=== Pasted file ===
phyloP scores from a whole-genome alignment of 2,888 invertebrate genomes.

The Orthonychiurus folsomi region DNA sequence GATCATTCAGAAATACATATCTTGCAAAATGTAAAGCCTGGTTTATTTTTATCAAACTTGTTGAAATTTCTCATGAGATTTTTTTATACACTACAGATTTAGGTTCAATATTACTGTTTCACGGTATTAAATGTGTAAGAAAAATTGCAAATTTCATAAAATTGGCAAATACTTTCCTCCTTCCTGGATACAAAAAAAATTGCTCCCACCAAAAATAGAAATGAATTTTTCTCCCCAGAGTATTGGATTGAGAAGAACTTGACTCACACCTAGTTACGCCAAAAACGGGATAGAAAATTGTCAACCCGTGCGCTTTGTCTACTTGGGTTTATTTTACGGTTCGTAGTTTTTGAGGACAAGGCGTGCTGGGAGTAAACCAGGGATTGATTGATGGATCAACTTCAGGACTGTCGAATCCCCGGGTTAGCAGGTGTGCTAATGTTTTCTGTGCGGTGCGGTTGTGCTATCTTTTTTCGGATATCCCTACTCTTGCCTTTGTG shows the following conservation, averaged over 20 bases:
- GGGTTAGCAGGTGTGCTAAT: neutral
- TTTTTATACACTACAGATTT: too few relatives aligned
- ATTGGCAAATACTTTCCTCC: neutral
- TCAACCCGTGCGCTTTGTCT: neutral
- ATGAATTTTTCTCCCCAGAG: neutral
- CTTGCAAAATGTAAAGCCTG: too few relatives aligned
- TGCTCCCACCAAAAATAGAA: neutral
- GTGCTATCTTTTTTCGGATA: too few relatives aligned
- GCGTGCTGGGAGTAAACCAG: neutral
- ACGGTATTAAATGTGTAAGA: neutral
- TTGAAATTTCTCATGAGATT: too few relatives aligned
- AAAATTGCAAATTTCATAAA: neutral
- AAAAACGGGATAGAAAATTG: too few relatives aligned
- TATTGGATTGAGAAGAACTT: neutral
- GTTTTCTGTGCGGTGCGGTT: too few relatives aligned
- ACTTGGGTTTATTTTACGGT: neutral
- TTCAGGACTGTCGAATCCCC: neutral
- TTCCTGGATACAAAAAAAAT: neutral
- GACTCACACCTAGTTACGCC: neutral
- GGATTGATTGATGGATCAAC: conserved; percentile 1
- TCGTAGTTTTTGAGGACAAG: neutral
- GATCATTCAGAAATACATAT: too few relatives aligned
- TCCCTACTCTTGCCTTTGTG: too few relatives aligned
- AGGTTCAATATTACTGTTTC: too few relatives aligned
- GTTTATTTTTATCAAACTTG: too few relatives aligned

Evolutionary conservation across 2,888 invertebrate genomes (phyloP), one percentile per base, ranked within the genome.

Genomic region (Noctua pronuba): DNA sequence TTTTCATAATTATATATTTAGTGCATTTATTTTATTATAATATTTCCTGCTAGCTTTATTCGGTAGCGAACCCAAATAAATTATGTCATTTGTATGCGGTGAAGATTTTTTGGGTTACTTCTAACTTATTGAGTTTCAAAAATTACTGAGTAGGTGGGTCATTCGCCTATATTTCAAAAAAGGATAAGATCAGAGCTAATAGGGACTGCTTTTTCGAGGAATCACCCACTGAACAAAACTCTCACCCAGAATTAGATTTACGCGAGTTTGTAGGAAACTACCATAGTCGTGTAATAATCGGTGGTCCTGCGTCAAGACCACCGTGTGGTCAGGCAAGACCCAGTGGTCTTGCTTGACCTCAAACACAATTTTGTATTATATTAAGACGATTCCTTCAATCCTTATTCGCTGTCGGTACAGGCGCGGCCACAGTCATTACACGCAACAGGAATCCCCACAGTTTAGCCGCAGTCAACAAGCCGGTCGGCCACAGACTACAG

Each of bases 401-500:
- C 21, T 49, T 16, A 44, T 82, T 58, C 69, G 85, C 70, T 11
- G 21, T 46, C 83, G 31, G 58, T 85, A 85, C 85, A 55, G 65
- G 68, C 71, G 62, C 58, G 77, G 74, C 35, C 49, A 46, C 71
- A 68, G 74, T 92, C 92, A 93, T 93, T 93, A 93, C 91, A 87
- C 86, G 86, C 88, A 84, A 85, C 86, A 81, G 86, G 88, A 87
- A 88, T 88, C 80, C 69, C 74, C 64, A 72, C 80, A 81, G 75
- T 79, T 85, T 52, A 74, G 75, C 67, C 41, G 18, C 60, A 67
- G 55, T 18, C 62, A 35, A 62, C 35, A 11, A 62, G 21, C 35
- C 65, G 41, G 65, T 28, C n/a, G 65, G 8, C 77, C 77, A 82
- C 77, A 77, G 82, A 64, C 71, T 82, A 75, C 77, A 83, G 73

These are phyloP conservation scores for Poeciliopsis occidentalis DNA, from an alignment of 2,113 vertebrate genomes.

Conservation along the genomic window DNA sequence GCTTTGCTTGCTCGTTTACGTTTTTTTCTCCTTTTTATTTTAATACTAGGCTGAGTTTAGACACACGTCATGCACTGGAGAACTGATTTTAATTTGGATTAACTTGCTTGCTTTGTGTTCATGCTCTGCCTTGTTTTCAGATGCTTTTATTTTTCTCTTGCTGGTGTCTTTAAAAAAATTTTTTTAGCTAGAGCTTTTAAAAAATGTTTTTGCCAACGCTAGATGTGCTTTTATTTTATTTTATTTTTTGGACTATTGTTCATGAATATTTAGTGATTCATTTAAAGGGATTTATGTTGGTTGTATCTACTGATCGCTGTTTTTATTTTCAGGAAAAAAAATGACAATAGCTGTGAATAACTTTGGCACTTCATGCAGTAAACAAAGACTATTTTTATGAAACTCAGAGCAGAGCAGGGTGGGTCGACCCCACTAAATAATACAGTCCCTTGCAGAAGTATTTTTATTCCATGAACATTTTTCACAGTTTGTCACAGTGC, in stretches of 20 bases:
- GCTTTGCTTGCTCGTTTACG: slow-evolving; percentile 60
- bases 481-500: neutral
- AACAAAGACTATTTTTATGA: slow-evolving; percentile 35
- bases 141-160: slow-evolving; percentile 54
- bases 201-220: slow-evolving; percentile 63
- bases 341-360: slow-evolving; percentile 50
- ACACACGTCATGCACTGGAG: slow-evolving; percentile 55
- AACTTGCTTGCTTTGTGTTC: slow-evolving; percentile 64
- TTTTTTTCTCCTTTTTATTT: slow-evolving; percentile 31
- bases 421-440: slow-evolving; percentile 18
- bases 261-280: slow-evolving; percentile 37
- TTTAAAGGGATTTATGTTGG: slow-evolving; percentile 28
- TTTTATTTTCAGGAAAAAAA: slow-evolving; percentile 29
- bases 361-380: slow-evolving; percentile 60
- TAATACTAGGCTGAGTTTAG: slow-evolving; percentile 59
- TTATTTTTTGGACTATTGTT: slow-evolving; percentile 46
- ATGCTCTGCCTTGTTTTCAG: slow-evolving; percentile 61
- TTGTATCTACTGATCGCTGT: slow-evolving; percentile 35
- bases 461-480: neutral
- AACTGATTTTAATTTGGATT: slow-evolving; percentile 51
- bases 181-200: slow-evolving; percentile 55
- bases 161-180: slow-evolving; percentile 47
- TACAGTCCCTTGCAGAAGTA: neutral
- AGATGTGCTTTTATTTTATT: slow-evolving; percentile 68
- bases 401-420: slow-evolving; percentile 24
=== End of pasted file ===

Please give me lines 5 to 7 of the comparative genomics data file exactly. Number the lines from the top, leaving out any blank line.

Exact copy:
- ATTGGCAAATACTTTCCTCC: neutral
- TCAACCCGTGCGCTTTGTCT: neutral
- ATGAATTTTTCTCCCCAGAG: neutral